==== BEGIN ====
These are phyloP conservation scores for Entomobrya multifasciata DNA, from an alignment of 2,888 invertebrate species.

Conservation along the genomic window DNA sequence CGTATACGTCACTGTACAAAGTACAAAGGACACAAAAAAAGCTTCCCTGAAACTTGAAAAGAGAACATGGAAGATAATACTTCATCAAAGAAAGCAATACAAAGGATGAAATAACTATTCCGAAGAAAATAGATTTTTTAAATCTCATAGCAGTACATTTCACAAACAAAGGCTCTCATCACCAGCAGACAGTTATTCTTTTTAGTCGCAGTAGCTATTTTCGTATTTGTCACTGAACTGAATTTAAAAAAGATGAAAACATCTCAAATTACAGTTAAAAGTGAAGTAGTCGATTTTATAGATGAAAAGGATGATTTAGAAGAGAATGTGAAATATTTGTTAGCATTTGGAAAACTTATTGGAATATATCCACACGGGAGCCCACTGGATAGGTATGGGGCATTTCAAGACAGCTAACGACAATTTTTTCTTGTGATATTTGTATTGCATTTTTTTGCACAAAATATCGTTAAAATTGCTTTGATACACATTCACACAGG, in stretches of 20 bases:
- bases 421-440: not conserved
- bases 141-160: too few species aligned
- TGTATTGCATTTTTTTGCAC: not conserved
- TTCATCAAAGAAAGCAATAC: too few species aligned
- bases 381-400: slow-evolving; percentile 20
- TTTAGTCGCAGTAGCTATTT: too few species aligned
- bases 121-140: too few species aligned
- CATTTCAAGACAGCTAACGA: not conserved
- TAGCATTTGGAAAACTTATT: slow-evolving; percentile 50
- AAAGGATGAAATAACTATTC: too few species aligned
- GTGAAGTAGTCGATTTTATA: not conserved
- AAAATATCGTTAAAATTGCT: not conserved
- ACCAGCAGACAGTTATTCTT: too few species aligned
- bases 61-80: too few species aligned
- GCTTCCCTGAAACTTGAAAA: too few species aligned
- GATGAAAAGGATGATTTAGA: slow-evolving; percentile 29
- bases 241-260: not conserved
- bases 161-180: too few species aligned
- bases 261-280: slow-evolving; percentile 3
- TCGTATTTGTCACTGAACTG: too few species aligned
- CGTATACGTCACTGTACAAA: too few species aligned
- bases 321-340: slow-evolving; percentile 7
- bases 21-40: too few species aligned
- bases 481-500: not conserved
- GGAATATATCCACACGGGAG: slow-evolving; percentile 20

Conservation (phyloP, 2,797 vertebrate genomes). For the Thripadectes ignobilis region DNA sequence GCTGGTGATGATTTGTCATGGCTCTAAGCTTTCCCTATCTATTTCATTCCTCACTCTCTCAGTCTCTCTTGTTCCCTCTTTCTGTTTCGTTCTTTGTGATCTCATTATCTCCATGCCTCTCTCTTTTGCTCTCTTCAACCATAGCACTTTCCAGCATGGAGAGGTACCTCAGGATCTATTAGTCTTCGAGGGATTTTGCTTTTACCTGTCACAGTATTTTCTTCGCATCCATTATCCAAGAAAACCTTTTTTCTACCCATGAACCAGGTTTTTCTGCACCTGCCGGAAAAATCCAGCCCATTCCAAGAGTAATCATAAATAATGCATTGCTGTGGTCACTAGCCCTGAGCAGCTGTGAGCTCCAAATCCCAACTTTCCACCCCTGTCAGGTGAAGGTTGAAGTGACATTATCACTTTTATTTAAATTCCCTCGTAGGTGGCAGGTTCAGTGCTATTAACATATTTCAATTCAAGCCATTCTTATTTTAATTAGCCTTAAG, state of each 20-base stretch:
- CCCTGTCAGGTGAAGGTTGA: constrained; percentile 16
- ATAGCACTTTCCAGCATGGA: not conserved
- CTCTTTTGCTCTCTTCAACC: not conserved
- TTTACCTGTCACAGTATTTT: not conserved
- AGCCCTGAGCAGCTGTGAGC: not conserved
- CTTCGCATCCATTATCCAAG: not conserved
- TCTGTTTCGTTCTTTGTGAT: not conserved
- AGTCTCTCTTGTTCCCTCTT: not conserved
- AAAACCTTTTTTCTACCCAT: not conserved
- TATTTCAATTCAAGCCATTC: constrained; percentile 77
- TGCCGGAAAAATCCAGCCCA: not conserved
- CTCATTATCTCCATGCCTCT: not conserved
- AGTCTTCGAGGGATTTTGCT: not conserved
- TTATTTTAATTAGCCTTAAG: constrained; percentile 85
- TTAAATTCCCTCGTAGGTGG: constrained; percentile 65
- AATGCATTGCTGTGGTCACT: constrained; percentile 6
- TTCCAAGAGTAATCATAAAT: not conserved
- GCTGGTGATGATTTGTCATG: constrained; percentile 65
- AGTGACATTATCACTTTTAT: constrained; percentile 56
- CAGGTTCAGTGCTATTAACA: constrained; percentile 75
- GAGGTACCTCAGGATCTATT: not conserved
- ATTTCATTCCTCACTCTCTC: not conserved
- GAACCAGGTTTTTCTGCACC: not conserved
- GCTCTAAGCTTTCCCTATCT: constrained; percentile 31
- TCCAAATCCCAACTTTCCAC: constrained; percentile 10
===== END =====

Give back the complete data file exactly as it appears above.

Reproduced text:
These are phyloP conservation scores for Entomobrya multifasciata DNA, from an alignment of 2,888 invertebrate species.

Conservation along the genomic window DNA sequence CGTATACGTCACTGTACAAAGTACAAAGGACACAAAAAAAGCTTCCCTGAAACTTGAAAAGAGAACATGGAAGATAATACTTCATCAAAGAAAGCAATACAAAGGATGAAATAACTATTCCGAAGAAAATAGATTTTTTAAATCTCATAGCAGTACATTTCACAAACAAAGGCTCTCATCACCAGCAGACAGTTATTCTTTTTAGTCGCAGTAGCTATTTTCGTATTTGTCACTGAACTGAATTTAAAAAAGATGAAAACATCTCAAATTACAGTTAAAAGTGAAGTAGTCGATTTTATAGATGAAAAGGATGATTTAGAAGAGAATGTGAAATATTTGTTAGCATTTGGAAAACTTATTGGAATATATCCACACGGGAGCCCACTGGATAGGTATGGGGCATTTCAAGACAGCTAACGACAATTTTTTCTTGTGATATTTGTATTGCATTTTTTTGCACAAAATATCGTTAAAATTGCTTTGATACACATTCACACAGG, in stretches of 20 bases:
- bases 421-440: not conserved
- bases 141-160: too few species aligned
- TGTATTGCATTTTTTTGCAC: not conserved
- TTCATCAAAGAAAGCAATAC: too few species aligned
- bases 381-400: slow-evolving; percentile 20
- TTTAGTCGCAGTAGCTATTT: too few species aligned
- bases 121-140: too few species aligned
- CATTTCAAGACAGCTAACGA: not conserved
- TAGCATTTGGAAAACTTATT: slow-evolving; percentile 50
- AAAGGATGAAATAACTATTC: too few species aligned
- GTGAAGTAGTCGATTTTATA: not conserved
- AAAATATCGTTAAAATTGCT: not conserved
- ACCAGCAGACAGTTATTCTT: too few species aligned
- bases 61-80: too few species aligned
- GCTTCCCTGAAACTTGAAAA: too few species aligned
- GATGAAAAGGATGATTTAGA: slow-evolving; percentile 29
- bases 241-260: not conserved
- bases 161-180: too few species aligned
- bases 261-280: slow-evolving; percentile 3
- TCGTATTTGTCACTGAACTG: too few species aligned
- CGTATACGTCACTGTACAAA: too few species aligned
- bases 321-340: slow-evolving; percentile 7
- bases 21-40: too few species aligned
- bases 481-500: not conserved
- GGAATATATCCACACGGGAG: slow-evolving; percentile 20

Conservation (phyloP, 2,797 vertebrate genomes). For the Thripadectes ignobilis region DNA sequence GCTGGTGATGATTTGTCATGGCTCTAAGCTTTCCCTATCTATTTCATTCCTCACTCTCTCAGTCTCTCTTGTTCCCTCTTTCTGTTTCGTTCTTTGTGATCTCATTATCTCCATGCCTCTCTCTTTTGCTCTCTTCAACCATAGCACTTTCCAGCATGGAGAGGTACCTCAGGATCTATTAGTCTTCGAGGGATTTTGCTTTTACCTGTCACAGTATTTTCTTCGCATCCATTATCCAAGAAAACCTTTTTTCTACCCATGAACCAGGTTTTTCTGCACCTGCCGGAAAAATCCAGCCCATTCCAAGAGTAATCATAAATAATGCATTGCTGTGGTCACTAGCCCTGAGCAGCTGTGAGCTCCAAATCCCAACTTTCCACCCCTGTCAGGTGAAGGTTGAAGTGACATTATCACTTTTATTTAAATTCCCTCGTAGGTGGCAGGTTCAGTGCTATTAACATATTTCAATTCAAGCCATTCTTATTTTAATTAGCCTTAAG, state of each 20-base stretch:
- CCCTGTCAGGTGAAGGTTGA: constrained; percentile 16
- ATAGCACTTTCCAGCATGGA: not conserved
- CTCTTTTGCTCTCTTCAACC: not conserved
- TTTACCTGTCACAGTATTTT: not conserved
- AGCCCTGAGCAGCTGTGAGC: not conserved
- CTTCGCATCCATTATCCAAG: not conserved
- TCTGTTTCGTTCTTTGTGAT: not conserved
- AGTCTCTCTTGTTCCCTCTT: not conserved
- AAAACCTTTTTTCTACCCAT: not conserved
- TATTTCAATTCAAGCCATTC: constrained; percentile 77
- TGCCGGAAAAATCCAGCCCA: not conserved
- CTCATTATCTCCATGCCTCT: not conserved
- AGTCTTCGAGGGATTTTGCT: not conserved
- TTATTTTAATTAGCCTTAAG: constrained; percentile 85
- TTAAATTCCCTCGTAGGTGG: constrained; percentile 65
- AATGCATTGCTGTGGTCACT: constrained; percentile 6
- TTCCAAGAGTAATCATAAAT: not conserved
- GCTGGTGATGATTTGTCATG: constrained; percentile 65
- AGTGACATTATCACTTTTAT: constrained; percentile 56
- CAGGTTCAGTGCTATTAACA: constrained; percentile 75
- GAGGTACCTCAGGATCTATT: not conserved
- ATTTCATTCCTCACTCTCTC: not conserved
- GAACCAGGTTTTTCTGCACC: not conserved
- GCTCTAAGCTTTCCCTATCT: constrained; percentile 31
- TCCAAATCCCAACTTTCCAC: constrained; percentile 10